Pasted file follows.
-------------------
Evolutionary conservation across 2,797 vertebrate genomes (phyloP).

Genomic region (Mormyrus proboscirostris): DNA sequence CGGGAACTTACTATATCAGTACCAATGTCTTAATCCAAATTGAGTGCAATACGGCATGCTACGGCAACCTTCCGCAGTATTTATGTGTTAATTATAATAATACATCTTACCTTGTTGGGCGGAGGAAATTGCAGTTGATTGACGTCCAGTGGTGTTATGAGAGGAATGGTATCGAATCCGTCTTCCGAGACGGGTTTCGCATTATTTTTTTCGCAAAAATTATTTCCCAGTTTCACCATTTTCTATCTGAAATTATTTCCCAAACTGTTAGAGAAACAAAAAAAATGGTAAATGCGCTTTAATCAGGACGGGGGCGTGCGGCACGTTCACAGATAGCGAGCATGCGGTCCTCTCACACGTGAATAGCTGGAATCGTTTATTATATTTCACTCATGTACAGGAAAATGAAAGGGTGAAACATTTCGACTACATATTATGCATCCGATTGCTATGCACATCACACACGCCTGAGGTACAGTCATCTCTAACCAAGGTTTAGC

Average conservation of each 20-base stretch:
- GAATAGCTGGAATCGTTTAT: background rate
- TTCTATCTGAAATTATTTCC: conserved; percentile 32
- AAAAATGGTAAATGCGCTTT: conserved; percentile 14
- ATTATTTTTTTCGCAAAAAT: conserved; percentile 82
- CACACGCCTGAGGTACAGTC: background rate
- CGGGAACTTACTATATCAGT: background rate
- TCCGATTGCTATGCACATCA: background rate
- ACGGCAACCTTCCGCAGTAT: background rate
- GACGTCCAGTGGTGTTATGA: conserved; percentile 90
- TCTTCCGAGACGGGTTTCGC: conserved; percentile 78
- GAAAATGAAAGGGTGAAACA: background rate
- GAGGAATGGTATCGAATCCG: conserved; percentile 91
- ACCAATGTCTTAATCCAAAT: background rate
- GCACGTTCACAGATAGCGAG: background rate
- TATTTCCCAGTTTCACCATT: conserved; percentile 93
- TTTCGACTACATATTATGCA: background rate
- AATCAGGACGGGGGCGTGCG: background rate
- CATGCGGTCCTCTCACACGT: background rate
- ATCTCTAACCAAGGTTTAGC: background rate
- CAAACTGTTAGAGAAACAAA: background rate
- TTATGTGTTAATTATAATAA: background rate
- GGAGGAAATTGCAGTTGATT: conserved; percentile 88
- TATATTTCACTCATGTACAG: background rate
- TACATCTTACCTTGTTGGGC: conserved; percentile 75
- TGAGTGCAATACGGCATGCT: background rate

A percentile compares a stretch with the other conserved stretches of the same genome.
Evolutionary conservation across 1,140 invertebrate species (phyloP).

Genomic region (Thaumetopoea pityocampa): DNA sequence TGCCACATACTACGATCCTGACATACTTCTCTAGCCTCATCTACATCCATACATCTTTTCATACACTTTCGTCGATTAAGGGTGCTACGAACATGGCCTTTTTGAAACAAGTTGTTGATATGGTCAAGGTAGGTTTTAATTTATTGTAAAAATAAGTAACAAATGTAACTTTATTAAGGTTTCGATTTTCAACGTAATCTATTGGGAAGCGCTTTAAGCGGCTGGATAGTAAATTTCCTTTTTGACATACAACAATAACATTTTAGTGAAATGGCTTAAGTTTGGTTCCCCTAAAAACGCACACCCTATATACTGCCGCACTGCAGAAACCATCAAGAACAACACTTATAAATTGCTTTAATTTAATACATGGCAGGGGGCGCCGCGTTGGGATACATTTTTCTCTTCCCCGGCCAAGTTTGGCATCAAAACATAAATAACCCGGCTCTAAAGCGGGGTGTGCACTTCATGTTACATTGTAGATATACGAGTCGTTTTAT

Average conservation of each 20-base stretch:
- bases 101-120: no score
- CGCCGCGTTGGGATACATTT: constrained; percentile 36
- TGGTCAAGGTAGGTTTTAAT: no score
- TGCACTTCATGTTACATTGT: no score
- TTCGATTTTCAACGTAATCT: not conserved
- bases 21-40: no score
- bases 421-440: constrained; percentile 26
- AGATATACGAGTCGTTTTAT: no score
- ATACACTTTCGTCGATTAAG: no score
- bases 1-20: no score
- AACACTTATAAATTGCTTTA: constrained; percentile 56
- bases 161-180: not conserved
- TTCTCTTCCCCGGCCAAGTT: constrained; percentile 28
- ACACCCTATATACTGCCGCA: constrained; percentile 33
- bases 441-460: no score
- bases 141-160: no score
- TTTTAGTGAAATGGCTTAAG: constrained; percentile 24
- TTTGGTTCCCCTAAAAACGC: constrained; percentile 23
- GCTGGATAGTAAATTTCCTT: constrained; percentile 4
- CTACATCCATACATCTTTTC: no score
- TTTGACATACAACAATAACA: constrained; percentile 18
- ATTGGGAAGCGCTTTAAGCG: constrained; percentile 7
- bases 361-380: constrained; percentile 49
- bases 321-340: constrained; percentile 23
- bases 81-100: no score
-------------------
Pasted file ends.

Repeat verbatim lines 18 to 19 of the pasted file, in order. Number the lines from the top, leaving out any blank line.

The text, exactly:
- TATTTCCCAGTTTCACCATT: conserved; percentile 93
- TTTCGACTACATATTATGCA: background rate